This convergence of e-mail, Web technologies, Java applets and ActiveX controls means that no user action may be required to trigger a virus payload.

A segregated approach to network security is no longer sophisticated enough to provide comprehensive, effective protection against multi-pronged attacks.

Border Security
The most effective solution to network security implements a new, integrated concept known as Border Security. In essence, border security works much like the security enforced at an International airport. In the case of a corporate network, border security checkpoints would be implemented at the Internet gateway.

Following this analogy, airport passengers are subjected to a variety of checkpoints each designed for a specific task. Customs, immigration, agricultural, health and drug officials all perform a variety of inspections with specially developed tools. Immigration and customs officials might check identities against a list of known criminals or scrutinize passengers for telltale signs of suspicious travel patterns, in the same way that authentication and virus detection tools search for both known hackers and viruses, as well as suspicious behavior that might indicate a potential attack.

While immigration officers might focus on the passenger, other security experts x-ray baggage or employ drug-sniffing dogs in much the same way that virus checkers scan e-mail attachments.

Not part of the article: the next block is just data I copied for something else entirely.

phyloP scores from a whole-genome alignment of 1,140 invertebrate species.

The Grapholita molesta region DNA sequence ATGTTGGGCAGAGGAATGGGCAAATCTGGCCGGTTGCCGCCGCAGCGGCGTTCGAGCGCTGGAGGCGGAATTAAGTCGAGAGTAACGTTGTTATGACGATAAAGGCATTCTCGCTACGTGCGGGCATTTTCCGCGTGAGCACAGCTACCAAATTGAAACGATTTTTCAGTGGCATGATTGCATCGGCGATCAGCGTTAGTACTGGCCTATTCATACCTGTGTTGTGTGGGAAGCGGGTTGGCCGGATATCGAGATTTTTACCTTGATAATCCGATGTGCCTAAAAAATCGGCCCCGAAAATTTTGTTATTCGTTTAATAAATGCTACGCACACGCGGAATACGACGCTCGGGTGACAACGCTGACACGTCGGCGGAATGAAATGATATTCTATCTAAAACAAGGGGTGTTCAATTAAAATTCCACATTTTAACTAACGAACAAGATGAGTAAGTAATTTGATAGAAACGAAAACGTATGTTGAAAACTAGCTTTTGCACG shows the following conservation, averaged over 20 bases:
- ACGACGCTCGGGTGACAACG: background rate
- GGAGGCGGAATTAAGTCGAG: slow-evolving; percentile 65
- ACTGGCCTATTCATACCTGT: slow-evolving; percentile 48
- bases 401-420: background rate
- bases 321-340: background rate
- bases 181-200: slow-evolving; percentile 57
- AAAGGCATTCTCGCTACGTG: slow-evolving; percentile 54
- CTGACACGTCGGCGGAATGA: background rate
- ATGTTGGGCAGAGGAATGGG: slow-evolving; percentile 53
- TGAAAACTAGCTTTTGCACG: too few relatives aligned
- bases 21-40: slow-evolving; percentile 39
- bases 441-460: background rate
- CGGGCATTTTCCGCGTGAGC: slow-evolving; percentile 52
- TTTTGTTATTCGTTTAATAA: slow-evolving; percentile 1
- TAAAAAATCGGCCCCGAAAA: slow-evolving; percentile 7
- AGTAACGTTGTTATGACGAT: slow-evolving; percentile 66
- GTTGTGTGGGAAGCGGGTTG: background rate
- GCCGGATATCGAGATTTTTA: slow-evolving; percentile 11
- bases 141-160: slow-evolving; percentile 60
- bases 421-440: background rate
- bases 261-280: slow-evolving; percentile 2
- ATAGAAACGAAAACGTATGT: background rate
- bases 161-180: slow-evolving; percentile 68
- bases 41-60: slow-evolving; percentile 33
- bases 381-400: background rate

Security experts are also aware that passengers can be unwitting carriers of harmful substances, so they employ a variety of methods for detection. While each department is specially trained in a specific area and is most efficient in that specialty, they pool information and work together for the most efficient results.

Let's take the analogy a step further. Airport security must move passengers through checkpoints quickly, to ensure that 'clean' passengers catch their flights. So too must network information security make authentication, virus scanning and other checks quickly and efficiently to prevent the network from slowing productivity.

While both airport and IT security experts would both acknowledge that the safest way to perform their jobs would be through complete isolation, both would agree that rapid exchange of information is vital to both strong countries and corporations.

Airport security has evolved to become increasingly more comprehensive to protect against threats such as terrorism or drugs. Similarly, today's computing environment demands more powerful protection against the concerted efforts of a community of 'cyber criminals.' With exponential growth in network connectivity and Internet access, and new security threats being discovered almost weekly, each type of protection must be integrated to provide a comprehensive border security solution.

The Components of Border Security
Key components of the border security platform include:

  • A firewall (for authentication)
  • Directory services (to centralize policies, determine appropriate access points)
  • A router (to direct the flow of information)

Applications plugged into this platform, and operating through them, include:

Content filtering:

  • Virus/Malicious code protection
  • E-mail filtering
  • Web filtering
  • Web bandwidth management
  • Intrusion detection
  • Encryption

Network administrators should seek products that will work together to combine strengths, intelligently identify new complex threats, and to move information efficiently through personalized parameters made possible through directory-enabled tools and other new technologies.